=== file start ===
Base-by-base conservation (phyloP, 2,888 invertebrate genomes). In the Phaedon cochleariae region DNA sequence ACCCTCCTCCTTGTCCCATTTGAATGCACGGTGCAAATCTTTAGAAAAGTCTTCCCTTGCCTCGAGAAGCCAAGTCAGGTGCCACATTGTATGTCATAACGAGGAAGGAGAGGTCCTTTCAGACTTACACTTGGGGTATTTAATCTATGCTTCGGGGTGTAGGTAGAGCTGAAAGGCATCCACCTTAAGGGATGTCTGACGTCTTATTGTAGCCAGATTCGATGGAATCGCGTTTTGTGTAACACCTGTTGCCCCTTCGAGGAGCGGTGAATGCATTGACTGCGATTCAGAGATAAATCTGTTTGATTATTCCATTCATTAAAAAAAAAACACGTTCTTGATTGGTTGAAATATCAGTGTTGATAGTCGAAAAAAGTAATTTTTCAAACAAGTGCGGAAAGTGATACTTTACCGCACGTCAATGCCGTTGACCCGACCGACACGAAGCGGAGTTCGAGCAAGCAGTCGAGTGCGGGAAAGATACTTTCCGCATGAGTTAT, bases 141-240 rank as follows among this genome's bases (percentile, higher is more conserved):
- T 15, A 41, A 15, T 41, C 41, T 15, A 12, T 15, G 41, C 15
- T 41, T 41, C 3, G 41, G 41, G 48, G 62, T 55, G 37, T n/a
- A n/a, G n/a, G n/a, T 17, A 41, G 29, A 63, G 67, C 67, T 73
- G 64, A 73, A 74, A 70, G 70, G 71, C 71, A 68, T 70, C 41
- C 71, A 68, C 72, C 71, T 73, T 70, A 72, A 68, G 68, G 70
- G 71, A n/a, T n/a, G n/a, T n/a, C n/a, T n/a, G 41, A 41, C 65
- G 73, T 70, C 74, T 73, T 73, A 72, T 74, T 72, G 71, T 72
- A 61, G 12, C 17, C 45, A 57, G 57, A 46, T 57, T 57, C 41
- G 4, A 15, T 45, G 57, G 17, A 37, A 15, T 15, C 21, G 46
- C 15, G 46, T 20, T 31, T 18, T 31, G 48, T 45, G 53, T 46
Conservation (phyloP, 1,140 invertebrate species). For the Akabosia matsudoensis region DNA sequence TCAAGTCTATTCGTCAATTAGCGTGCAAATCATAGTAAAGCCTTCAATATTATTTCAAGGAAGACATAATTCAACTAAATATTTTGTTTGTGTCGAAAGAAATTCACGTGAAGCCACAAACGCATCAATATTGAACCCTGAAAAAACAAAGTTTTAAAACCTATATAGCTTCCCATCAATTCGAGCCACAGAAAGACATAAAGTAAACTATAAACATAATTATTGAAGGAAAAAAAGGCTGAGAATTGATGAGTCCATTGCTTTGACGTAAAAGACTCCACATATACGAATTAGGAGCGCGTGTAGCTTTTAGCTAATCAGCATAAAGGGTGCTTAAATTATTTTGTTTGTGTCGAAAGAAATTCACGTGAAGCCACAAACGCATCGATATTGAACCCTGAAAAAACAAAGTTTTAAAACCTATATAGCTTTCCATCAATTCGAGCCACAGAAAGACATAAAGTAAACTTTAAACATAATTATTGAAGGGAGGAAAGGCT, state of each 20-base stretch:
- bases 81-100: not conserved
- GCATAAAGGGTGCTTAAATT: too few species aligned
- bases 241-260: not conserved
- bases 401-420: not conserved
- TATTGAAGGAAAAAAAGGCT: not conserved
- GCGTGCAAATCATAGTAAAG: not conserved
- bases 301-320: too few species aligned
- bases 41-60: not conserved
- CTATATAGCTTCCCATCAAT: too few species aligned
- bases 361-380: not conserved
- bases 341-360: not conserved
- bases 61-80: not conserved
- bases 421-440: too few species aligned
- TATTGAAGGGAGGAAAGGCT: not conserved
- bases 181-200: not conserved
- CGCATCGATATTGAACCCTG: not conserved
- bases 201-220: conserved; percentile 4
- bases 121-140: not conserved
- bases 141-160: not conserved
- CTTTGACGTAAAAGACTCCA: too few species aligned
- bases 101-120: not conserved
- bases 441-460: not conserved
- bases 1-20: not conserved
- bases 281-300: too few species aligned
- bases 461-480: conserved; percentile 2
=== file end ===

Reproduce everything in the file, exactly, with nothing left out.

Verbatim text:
Base-by-base conservation (phyloP, 2,888 invertebrate genomes). In the Phaedon cochleariae region DNA sequence ACCCTCCTCCTTGTCCCATTTGAATGCACGGTGCAAATCTTTAGAAAAGTCTTCCCTTGCCTCGAGAAGCCAAGTCAGGTGCCACATTGTATGTCATAACGAGGAAGGAGAGGTCCTTTCAGACTTACACTTGGGGTATTTAATCTATGCTTCGGGGTGTAGGTAGAGCTGAAAGGCATCCACCTTAAGGGATGTCTGACGTCTTATTGTAGCCAGATTCGATGGAATCGCGTTTTGTGTAACACCTGTTGCCCCTTCGAGGAGCGGTGAATGCATTGACTGCGATTCAGAGATAAATCTGTTTGATTATTCCATTCATTAAAAAAAAAACACGTTCTTGATTGGTTGAAATATCAGTGTTGATAGTCGAAAAAAGTAATTTTTCAAACAAGTGCGGAAAGTGATACTTTACCGCACGTCAATGCCGTTGACCCGACCGACACGAAGCGGAGTTCGAGCAAGCAGTCGAGTGCGGGAAAGATACTTTCCGCATGAGTTAT, bases 141-240 rank as follows among this genome's bases (percentile, higher is more conserved):
- T 15, A 41, A 15, T 41, C 41, T 15, A 12, T 15, G 41, C 15
- T 41, T 41, C 3, G 41, G 41, G 48, G 62, T 55, G 37, T n/a
- A n/a, G n/a, G n/a, T 17, A 41, G 29, A 63, G 67, C 67, T 73
- G 64, A 73, A 74, A 70, G 70, G 71, C 71, A 68, T 70, C 41
- C 71, A 68, C 72, C 71, T 73, T 70, A 72, A 68, G 68, G 70
- G 71, A n/a, T n/a, G n/a, T n/a, C n/a, T n/a, G 41, A 41, C 65
- G 73, T 70, C 74, T 73, T 73, A 72, T 74, T 72, G 71, T 72
- A 61, G 12, C 17, C 45, A 57, G 57, A 46, T 57, T 57, C 41
- G 4, A 15, T 45, G 57, G 17, A 37, A 15, T 15, C 21, G 46
- C 15, G 46, T 20, T 31, T 18, T 31, G 48, T 45, G 53, T 46
Conservation (phyloP, 1,140 invertebrate species). For the Akabosia matsudoensis region DNA sequence TCAAGTCTATTCGTCAATTAGCGTGCAAATCATAGTAAAGCCTTCAATATTATTTCAAGGAAGACATAATTCAACTAAATATTTTGTTTGTGTCGAAAGAAATTCACGTGAAGCCACAAACGCATCAATATTGAACCCTGAAAAAACAAAGTTTTAAAACCTATATAGCTTCCCATCAATTCGAGCCACAGAAAGACATAAAGTAAACTATAAACATAATTATTGAAGGAAAAAAAGGCTGAGAATTGATGAGTCCATTGCTTTGACGTAAAAGACTCCACATATACGAATTAGGAGCGCGTGTAGCTTTTAGCTAATCAGCATAAAGGGTGCTTAAATTATTTTGTTTGTGTCGAAAGAAATTCACGTGAAGCCACAAACGCATCGATATTGAACCCTGAAAAAACAAAGTTTTAAAACCTATATAGCTTTCCATCAATTCGAGCCACAGAAAGACATAAAGTAAACTTTAAACATAATTATTGAAGGGAGGAAAGGCT, state of each 20-base stretch:
- bases 81-100: not conserved
- GCATAAAGGGTGCTTAAATT: too few species aligned
- bases 241-260: not conserved
- bases 401-420: not conserved
- TATTGAAGGAAAAAAAGGCT: not conserved
- GCGTGCAAATCATAGTAAAG: not conserved
- bases 301-320: too few species aligned
- bases 41-60: not conserved
- CTATATAGCTTCCCATCAAT: too few species aligned
- bases 361-380: not conserved
- bases 341-360: not conserved
- bases 61-80: not conserved
- bases 421-440: too few species aligned
- TATTGAAGGGAGGAAAGGCT: not conserved
- bases 181-200: not conserved
- CGCATCGATATTGAACCCTG: not conserved
- bases 201-220: conserved; percentile 4
- bases 121-140: not conserved
- bases 141-160: not conserved
- CTTTGACGTAAAAGACTCCA: too few species aligned
- bases 101-120: not conserved
- bases 441-460: not conserved
- bases 1-20: not conserved
- bases 281-300: too few species aligned
- bases 461-480: conserved; percentile 2